Tuesday, 23 August 2016

Recommended (for a second time): Howard Zinn’s A People’s History Of The United States. And I give Michelle a copy of it

I’ve always been sceptical when folk talk of something changing their lives, a book, an encounter or whatever it might be, and I am not about to make a similar claim. But a few years ago, I did come across a book which slightly shifted my views on some things. It was A People’s History Of The United States by US historian Howard Zinn.

I have mentioned it before, in a blog post I wrote around six years ago when I first came across the book, but it is worth writing about again because it is a rather different kind of history. Zinn was avowedly and unapologetically left-wing. You can read up a potted biography of him here, but in brief he was a Jew from Brooklyn, the son of two immigrants who had a limited education but for whom Howard’s education was important. When he left school he became an apprentice in a shipyard and because of low pay and conditions there he became active in union politics. But it was World War II which gave him his chance of a good education and to make his way.

He served as a bombardier in the US army air force and after the war got a place at Columbia University through the GI Bill. He gained an MA and then a Phd and began teaching history. And it his take on history which makes him interesting. In his People’s History Of The United States, he criticises histories which view the progress of history from the points of view of kings and those at the top while ignoring the unnamed masses (and I have to say he puts the point far more elegantly).

So he tells the history of the US from the point of view of the indigenous people of the Americas massacred in their millions from the time of Christopher Columbus, of the millions of blacks brought over from Africa to work the land for the whites and the thousands of dirt-poor indentured whites who signed up for a number of years to work in ‘the New World’ in the hope of escaping poverty back home, only to find themselves once again at the bottom of the pile.

Like almost all revolution, the American Revolution which began in 1765 was pretty much a middle/upper class movement of those who resented having to send back much of the money they made ‘in the colony’ back to Britain. And unsurprisingly the great unwashed, the slum-dwellers of the new American cities – for conditions and overcrowding had become as bad in ‘the New World’ – were pretty lukewarm about supporting a revolt in which there was bugger all for them: it simply meant replacing one set of uncaring overlords with another, so why bother?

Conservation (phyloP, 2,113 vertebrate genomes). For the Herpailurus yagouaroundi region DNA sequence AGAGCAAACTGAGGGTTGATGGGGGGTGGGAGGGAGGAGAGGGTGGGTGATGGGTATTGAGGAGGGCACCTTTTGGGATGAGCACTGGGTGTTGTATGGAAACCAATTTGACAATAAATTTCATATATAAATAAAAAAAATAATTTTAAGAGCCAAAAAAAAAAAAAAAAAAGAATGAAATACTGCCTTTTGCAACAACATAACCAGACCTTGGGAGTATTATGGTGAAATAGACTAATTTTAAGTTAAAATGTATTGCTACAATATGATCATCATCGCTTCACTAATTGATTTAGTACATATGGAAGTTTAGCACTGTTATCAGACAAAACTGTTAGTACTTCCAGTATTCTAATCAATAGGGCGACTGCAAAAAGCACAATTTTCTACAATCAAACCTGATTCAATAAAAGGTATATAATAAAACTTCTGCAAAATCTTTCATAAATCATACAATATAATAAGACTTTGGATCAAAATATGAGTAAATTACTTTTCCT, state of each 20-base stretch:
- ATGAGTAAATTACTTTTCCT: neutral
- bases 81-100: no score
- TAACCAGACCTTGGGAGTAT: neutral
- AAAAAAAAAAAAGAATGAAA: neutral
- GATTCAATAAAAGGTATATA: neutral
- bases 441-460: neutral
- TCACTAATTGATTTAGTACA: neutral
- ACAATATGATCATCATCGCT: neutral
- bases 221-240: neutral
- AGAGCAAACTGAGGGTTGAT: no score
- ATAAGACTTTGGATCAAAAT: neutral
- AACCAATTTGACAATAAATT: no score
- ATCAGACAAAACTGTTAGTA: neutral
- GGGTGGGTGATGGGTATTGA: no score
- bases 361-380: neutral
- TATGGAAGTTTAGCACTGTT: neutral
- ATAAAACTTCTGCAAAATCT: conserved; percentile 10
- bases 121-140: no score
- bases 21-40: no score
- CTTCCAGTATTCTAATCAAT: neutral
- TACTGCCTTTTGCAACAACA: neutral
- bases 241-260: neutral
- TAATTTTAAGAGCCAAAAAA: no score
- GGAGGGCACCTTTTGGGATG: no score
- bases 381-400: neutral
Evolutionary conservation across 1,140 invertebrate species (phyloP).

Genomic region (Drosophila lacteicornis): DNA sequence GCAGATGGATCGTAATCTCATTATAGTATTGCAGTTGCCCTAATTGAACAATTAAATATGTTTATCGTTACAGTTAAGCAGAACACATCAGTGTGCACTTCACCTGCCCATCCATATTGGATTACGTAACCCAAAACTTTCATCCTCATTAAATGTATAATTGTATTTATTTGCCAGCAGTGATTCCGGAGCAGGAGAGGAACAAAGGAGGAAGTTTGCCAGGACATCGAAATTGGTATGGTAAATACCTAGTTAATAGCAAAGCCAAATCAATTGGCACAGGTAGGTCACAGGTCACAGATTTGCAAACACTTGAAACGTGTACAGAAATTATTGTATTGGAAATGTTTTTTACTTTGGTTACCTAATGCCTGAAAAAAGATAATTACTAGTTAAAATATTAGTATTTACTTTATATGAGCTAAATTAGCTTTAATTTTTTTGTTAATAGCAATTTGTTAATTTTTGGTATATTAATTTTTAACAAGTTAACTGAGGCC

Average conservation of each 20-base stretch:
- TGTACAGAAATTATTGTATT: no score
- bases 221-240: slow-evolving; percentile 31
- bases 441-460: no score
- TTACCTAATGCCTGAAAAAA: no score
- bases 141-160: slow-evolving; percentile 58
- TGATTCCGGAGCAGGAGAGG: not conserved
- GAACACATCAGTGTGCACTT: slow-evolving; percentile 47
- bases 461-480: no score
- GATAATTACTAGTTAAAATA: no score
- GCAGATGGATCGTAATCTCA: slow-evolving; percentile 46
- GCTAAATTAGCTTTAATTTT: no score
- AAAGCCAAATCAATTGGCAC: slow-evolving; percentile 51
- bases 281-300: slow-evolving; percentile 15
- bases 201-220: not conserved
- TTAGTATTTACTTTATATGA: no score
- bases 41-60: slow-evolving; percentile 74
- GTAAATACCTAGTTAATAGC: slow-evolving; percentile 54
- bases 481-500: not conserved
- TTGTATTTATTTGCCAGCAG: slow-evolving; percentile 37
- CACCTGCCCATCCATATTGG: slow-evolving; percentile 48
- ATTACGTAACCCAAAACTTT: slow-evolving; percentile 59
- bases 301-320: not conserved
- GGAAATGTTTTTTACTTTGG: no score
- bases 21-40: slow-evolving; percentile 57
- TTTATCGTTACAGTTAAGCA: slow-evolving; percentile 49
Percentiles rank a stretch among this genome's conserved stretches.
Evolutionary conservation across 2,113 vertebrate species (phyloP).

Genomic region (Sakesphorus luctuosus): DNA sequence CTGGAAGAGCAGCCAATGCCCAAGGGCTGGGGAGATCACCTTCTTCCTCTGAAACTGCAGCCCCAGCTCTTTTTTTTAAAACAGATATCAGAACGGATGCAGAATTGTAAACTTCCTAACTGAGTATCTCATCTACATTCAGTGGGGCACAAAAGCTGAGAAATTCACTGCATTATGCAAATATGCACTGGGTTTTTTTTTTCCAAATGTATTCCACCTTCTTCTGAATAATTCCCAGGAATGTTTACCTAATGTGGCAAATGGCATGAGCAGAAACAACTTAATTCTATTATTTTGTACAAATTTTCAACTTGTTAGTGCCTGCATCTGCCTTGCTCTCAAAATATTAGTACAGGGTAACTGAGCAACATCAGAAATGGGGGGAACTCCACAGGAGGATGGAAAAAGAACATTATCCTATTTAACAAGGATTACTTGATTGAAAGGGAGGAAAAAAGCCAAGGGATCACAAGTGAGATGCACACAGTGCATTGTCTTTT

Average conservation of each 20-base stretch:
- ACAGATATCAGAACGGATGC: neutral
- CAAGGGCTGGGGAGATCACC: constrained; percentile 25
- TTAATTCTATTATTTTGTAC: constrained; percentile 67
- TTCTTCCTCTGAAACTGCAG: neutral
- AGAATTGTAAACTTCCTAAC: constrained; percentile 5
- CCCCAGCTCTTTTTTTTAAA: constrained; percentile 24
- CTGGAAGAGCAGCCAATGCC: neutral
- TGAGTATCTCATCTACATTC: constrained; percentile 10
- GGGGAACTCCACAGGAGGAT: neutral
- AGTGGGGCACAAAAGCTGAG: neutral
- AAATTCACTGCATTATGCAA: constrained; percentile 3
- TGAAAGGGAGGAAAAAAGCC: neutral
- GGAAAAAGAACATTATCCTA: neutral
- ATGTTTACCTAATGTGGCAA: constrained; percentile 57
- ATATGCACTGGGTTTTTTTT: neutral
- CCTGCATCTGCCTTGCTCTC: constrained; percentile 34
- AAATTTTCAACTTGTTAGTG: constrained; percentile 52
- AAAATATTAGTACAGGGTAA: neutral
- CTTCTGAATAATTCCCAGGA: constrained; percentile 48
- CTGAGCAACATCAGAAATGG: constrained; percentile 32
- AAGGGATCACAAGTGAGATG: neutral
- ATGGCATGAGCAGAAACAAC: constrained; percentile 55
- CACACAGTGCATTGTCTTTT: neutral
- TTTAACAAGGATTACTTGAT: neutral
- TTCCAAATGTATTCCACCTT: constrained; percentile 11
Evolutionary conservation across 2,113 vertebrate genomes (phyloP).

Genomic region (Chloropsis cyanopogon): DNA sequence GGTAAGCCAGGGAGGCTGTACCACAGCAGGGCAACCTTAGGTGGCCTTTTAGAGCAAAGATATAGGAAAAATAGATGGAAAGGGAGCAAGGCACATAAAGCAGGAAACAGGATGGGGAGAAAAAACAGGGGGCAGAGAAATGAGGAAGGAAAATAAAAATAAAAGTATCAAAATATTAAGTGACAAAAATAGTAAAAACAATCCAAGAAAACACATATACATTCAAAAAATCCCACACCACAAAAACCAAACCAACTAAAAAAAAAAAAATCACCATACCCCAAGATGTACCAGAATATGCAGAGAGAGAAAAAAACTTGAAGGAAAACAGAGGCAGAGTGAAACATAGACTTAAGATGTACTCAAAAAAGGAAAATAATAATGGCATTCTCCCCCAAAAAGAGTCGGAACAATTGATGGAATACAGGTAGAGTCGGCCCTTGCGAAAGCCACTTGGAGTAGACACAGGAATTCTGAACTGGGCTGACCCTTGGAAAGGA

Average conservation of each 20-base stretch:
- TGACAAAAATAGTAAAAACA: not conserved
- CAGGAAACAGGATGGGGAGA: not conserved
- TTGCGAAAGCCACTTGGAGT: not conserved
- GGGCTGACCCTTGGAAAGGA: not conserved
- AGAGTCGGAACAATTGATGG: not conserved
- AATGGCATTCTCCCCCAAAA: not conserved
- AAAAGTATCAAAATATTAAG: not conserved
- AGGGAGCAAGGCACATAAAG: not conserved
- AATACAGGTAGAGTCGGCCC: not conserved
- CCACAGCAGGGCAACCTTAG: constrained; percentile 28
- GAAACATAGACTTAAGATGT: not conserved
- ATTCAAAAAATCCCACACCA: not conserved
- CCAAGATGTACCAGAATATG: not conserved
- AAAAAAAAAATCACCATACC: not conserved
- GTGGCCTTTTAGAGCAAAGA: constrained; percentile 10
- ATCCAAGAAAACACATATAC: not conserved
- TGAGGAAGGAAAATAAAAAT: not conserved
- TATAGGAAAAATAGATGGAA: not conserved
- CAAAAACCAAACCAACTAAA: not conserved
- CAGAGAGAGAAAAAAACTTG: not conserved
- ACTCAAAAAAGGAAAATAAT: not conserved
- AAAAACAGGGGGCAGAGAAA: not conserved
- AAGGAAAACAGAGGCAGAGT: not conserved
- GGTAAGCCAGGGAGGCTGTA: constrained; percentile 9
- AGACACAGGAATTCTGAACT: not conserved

Now that is not the received view given – as far as I know – to US school children about the genesis of the United States. They – as far as I know – are instructed that the American Revolution was a blow for freedom and intended to throw of the yoke of British tyranny. Zinn disagrees. And I must say I find his interpretation far more convincing, given what I have so far learned of life and seen in my 66 years.

I would not want to give the impression that Zinn’s history of the US is some kind of leftie diatribe, because it is anything but: he writes well and clearly, cites contemporary source material, acknowledges that there are other historians who do not agree with him and, in my view at least, comes across as a man of integrity.

I mention it again (here is my first mention) because circumstance the other night reminded me of it. I have mentioned before that when I drive home to Cornwall from my four days of work in London, I stop of for a drink, a break and a smoke, so far usually at the Brewers Arms in South Petherton, but occasionally at the Taw River Inn in Sticklepath in Devon (which is only 40 miles from home). Because I have been stopping off for some time at both pubs, I have made the acquaintance of several regulars and will pretty much chat to anyone.